To treat invasive Salmonella diseases such as bacteremia and meningitis, fluoroquinolones are used as the first-line antibiotics. Because of the side effects, fluoroquinolones are not prescribed for the treatment of invasive Salmonella diseases in children; third-generation cephalosporins are of particular clinical importance to treat this invasive disease in children [7]. Soon after the introduction of fluoroquinolones, resistance and decreased susceptibility to this drug among populations of NTS have been reported in the USA [14], Southeast Asia [15, 16] and Denmark [17]. It is believed that emergence and dissemination of antimicrobial-resistant phenotypes occur frequently in zoonotic bacteria, such as NTS, due to the use of antibiotics for growth promotion, chemotherapy and prophylaxis in livestock [18, 19]. However, relatively little is known about the emergence and evolution of MDR phenotypes in NTS strains associated with different food-producing animals (i.e., livestock environments). Here, we have used phylogenetic and population structure analysis in parallel with antimicrobial susceptibility testing and sequencing the full-length gyrA and gyrB genes of a large collection of NTS isolates obtained from avian, bovine and porcine hosts. This study aimed to reveal the emergence and evolution of multidrug and fluoroquinolone resistance among different host-associated NTS populations. Our ultimate goal was to investigate the effect of different livestock environments (i.e., avian, porcine and bovine) on emergence and evolution of MDR in non-typhoidal Salmonella.


Antimicrobial susceptibility of the NTS isolates

All isolates (n = 240) were resistant to at least one antibiotic. The phenotype most commonly distributed among the collection of NTS isolates was resistance to macrolides (100%; n = 240) (Table 1). All other antimicrobial categories demonstrated significant association with certain host-origin based groups. Chi-squared test revealed a significant (P < 0.005) association of the tetracycline resistance phenotype with the porcine (100%; n = 80) and bovine (63.7%; n = 51) isolates compared to that of the avian (11.2%; n = 9) isolates. The resistance to cephalosporin (i.e., third generation) was significantly (P < 0.005) associated with the bovine isolates (52.5%; n = 42), compared to the porcine (10%; n = 8) and the avian (15%; n = 12) isolates. Another highly significant (P < 0.005) antimicrobial resistance phenotype association was observed for the folate pathway inhibitors antimicrobial category. Most NTS strains (77.5%; n = 62) of avian origin showed resistance to folate pathway inhibitors (e.g., trimethoprim / sulfamethoxazo), whereas fewer bovine (16.2%; n = 13) and porcine (25%; n = 20) isolates shared the same phenotype (i.e., resistance to folate pathway inhibitors).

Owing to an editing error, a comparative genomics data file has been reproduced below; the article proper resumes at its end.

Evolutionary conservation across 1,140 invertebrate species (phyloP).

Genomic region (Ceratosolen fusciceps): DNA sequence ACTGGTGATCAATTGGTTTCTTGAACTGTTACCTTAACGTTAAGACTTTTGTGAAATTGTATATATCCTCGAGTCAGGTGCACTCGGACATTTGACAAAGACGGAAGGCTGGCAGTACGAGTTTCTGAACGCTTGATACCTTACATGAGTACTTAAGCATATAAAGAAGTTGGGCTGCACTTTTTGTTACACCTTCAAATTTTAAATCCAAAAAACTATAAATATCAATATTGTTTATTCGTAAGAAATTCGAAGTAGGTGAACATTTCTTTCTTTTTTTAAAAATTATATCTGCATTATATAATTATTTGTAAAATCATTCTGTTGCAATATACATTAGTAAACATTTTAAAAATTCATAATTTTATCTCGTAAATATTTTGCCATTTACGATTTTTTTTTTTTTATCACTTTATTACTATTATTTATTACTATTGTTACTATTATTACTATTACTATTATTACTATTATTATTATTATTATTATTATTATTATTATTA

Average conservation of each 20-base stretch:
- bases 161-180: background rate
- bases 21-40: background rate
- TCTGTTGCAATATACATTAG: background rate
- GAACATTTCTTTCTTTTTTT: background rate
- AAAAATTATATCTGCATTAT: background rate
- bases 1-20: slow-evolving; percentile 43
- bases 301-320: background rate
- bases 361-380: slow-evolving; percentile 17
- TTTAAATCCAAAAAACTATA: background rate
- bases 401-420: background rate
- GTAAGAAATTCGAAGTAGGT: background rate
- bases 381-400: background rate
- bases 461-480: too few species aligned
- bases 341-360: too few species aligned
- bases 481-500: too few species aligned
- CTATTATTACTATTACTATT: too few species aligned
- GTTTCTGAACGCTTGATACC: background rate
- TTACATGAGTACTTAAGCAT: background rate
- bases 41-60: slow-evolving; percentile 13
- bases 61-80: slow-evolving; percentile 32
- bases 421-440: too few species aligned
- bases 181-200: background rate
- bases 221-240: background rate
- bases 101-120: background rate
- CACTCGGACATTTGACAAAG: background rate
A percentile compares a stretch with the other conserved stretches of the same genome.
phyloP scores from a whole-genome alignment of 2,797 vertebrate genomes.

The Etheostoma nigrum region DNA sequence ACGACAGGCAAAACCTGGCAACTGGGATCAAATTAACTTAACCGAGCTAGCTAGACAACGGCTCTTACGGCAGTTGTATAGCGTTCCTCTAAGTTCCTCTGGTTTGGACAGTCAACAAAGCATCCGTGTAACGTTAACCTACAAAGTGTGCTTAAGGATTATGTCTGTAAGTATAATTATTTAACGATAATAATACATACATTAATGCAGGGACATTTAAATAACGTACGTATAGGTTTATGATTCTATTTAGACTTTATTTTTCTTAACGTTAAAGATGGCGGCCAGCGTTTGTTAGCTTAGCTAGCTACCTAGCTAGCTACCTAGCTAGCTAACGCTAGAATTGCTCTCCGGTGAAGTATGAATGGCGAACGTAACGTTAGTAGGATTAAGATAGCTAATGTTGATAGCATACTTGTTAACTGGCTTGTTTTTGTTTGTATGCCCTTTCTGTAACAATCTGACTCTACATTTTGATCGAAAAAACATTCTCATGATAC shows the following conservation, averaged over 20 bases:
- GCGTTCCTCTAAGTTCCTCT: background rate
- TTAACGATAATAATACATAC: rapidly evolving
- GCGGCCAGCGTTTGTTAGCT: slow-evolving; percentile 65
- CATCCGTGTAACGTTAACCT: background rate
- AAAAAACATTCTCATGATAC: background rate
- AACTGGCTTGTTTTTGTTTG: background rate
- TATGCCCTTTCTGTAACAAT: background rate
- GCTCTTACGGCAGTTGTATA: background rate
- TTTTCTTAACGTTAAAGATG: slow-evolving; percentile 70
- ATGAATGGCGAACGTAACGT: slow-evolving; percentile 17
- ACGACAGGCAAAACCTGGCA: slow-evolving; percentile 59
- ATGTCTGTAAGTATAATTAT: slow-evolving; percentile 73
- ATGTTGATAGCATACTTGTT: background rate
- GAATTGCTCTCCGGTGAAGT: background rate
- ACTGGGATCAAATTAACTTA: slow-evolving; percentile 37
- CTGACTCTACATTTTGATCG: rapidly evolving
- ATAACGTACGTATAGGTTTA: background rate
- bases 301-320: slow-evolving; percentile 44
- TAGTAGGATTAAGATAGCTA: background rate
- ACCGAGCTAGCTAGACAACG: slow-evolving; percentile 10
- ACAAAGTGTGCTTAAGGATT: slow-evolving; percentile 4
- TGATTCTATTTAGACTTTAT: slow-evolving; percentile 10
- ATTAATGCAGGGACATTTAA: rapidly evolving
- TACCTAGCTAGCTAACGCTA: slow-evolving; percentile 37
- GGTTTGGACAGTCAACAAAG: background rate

Table 1. Antibiogram of the non-typhoidal Salmonella (NTS) isolates obtained from different host origin.

In total, 32 MDR patterns were observed among the collection of 240 NTS isolates. Out of 32 MDR patterns, 21 were observed among the porcine isolates followed by thirteen and seven MDR patterns among the avian and bovine isolates, respectively (Table 2). Eight MDR patterns were shared among the isolates of porcine, bovine and avian origin, whereas sixteen MDR patterns were unique for the porcine isolates, followed by seven and one MDR patterns unique for the avian and bovine isolates, respectively (Table 2).

Table 2. Distribution of MDR within the collection of NTS isolates obtained from avian, bovine and porcine hosts.

Association of non-synonymous point mutations in the gyrA and gyrB with quinolone resistance in NTS